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Supercharged by a father's fierce drive to rescue his kidnapped daughter, Coben's third stand-alone thriller proves far more gripping than his second, Tell No One. Marc Seidman, a plastic surgeon near New York City, wakes up in a hospital to learn that he has been gravely wounded, his wife shot dead and his infant daughter, Tara, snatched. The ensuing narrative, which shuttles between third person and Marc's first person, covers more than a year in Marc's hunt for Tara and climaxes twice with his fumbling of payments in response to ransom demands, plunging him into despair. A smartly drawn supporting cast supports Marc in his quest, including an old girlfriend-an ex-FBI agent-who reappears in his life; Marc's lawyer, who's also his best friend; a cop/FBI duo who for a while suspect Marc of engineering the snatch and ransom demands; and a working-class hero who joins forces with Marc near the end of his hunt and steals every scene he's in. On the villain's side lurk several shady folk, including a psychopathic former child star and her hulking boyfriend. The plot is overly complicated, and there's a revelation at book's end that veteran thriller readers will have sussed out long before. Those flaws matter little, though, in the face of the emotional onslaught of Marc's gut-wrenching, self-questioning, relentless narration, which will carry readers like a tidal wave through the novel's twists and turns. What Coben's thriller lacks in originality, it makes up for in sheer vigor; few browsers or dippers will put this down.
Copyright 2003 Reed Business Information, Inc.
*Starred Review* Very few writers can induce in their readers the kind of trancelike state, punctuated by frequent "wows," that most of us associate with much-loved books from childhood. Coben can. Although he has had a fairly short mystery-writing career (this is his fourth novel), Coben has already won a great deal of acclaim. He is the only writer to have won all three of the genre's most competitive awards: the Edgar, the Anthony, and the Shamus. His current thriller is as pleasantly painful to read as its predecessors. Coben starts with an excruciating premise: What would you do if your infant were kidnapped? His hero, a plastic surgeon specializing in pediatric reconstructions, has no known enemies. But he wakes up 12 days after having been shot in his own home to discover that his wife has died, his six-month-old daughter has been taken, and he himself is a suspect. When the kidnappers make contact, promising that there will be "no second chance" if the cops or feds are brought into the case, Coben's hero is thrown into an agony of hope and indecision. The novel, spanning 18 months and jumping between the father and the kidnappers, sets off depth charges of meets, double-crosses, near-misses, and vengeful acts. Coben holds it together with his hero's determination and smarts. This is the kind of book that will leave readers dazed--but only after they finally look up from the final page. Connie Fletcher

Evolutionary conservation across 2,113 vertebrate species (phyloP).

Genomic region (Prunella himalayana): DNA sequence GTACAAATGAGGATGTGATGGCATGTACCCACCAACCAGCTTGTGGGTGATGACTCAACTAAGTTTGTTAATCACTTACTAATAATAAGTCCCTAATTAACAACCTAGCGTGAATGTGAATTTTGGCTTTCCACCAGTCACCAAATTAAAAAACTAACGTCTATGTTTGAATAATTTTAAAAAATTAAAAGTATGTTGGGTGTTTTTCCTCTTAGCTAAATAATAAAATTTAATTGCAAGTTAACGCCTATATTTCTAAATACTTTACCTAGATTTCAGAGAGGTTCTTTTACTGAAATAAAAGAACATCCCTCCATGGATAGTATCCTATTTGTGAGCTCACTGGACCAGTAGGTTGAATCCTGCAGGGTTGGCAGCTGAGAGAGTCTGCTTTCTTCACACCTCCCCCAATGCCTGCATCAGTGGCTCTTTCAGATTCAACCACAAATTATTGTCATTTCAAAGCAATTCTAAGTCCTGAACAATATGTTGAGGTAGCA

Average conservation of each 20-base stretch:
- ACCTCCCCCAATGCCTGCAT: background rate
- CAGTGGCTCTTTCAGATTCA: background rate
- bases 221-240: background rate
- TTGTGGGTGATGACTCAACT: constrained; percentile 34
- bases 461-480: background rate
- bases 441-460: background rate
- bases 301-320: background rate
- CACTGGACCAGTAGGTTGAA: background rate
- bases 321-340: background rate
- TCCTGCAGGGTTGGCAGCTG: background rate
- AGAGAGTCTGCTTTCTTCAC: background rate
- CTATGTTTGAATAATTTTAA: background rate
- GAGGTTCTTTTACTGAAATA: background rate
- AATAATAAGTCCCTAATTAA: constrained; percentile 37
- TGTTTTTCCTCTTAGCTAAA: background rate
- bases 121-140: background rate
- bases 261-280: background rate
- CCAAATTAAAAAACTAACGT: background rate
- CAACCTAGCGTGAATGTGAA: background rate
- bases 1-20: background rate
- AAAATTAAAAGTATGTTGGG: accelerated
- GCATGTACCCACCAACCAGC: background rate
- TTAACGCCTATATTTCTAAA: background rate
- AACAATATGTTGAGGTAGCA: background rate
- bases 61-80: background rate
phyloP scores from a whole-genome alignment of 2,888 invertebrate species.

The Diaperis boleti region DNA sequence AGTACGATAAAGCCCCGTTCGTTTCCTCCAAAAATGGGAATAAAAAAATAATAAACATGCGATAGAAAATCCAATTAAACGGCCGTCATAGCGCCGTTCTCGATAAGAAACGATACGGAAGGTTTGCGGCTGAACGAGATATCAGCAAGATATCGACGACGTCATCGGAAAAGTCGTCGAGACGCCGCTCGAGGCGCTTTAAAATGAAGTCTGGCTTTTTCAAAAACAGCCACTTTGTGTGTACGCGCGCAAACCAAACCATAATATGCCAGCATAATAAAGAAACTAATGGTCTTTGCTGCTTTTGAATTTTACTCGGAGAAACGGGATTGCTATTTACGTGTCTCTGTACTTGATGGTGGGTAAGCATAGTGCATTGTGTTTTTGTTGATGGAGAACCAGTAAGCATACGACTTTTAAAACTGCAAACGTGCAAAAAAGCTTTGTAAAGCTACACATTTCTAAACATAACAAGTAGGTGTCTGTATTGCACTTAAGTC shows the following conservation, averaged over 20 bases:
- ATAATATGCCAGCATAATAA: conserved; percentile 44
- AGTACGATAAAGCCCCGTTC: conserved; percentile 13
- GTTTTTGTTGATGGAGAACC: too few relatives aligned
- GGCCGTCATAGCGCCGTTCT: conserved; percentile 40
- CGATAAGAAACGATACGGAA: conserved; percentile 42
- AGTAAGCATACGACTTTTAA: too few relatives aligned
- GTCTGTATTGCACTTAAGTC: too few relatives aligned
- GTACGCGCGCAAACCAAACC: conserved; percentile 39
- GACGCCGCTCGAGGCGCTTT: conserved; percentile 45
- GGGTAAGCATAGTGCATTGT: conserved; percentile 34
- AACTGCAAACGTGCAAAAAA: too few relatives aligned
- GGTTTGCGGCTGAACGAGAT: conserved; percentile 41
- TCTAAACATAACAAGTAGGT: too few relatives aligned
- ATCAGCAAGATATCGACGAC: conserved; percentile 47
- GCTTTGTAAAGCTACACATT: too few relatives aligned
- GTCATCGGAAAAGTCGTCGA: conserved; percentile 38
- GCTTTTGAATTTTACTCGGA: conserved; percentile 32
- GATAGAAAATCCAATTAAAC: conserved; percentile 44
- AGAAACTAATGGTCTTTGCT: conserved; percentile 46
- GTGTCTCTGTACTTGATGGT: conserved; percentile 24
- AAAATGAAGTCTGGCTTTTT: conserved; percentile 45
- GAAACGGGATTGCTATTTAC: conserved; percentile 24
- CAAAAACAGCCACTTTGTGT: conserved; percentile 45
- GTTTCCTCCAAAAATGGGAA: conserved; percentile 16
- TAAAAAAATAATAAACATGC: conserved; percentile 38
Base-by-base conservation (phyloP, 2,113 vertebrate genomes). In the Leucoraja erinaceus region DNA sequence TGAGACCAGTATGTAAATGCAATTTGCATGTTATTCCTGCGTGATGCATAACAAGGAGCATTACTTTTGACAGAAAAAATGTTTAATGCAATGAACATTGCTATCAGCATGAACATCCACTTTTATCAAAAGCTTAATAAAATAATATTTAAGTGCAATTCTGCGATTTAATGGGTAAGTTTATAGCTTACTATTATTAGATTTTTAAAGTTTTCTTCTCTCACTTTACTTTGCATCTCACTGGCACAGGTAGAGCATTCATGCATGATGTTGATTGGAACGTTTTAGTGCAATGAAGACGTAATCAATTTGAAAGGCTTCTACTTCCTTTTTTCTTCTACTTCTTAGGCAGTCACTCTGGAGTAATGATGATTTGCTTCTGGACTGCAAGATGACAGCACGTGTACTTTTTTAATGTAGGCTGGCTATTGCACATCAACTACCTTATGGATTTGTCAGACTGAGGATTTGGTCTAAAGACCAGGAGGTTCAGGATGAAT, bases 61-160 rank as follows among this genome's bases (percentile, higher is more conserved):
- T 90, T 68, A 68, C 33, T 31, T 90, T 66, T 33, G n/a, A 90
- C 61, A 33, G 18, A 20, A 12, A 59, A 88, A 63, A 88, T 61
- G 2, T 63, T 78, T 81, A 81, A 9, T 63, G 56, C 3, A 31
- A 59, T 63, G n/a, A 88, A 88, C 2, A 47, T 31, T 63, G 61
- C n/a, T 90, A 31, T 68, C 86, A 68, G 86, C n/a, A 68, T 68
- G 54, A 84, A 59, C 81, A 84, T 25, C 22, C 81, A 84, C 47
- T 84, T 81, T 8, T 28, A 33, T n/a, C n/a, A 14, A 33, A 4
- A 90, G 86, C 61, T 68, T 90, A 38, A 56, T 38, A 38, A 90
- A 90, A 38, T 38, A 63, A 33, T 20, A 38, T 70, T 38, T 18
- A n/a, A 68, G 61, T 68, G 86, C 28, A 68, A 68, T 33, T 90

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This novel will keep you up, dying to find out the ending.
Written mostly from the doctor's perspective, this psychological mystery feeds you bits and pieces of the puzzle. Read more
Dr. Marc Seidman has been shot, his wife murdered and his baby daughter kidnapped. When Marc is finally ready to go home from the hospital his wealthy, priggish father-in-law... Read morePublished on April 1 2012 by AceofHearts
Marc Seidman comes to in the hospital to learn that he has recovered from a near fatal gunshot wound. Read morePublished on March 1 2009 by Paul Weiss
At home. Breakfast time. Another ordinary day. But everything changes in the space of a minute. Plastic surgeon Marc is shot at and is left for dead. Read morePublished on July 30 2008 by ELI (Italy)
I simply couldn’t stop reading this book lucky for me the weather was on my side.
This white-knuckle thriller is about loyalty of old friends and the bond between parent... Read more
This book is a real page turner. Just to wait up from a coma, only to find that you are the prime suspect of the murdered of your wife and possibly of you own child can be... Read morePublished on July 14 2004 by Lorraine Brown
Plastic surgeon Dr. Marc Seidman awakens in an intensive care unit realizing that he had been shot both in the chest and head in Harlen Coben's "No Second Chance". Read morePublished on July 11 2004 by Cory D. Slipman
I read this book with trepidation. Recently having read my first Harlan Coben book Tell No One and recommending it to everyone, I feared my initial enthusiasm might be in vain. Read morePublished on July 5 2004 by lovz2read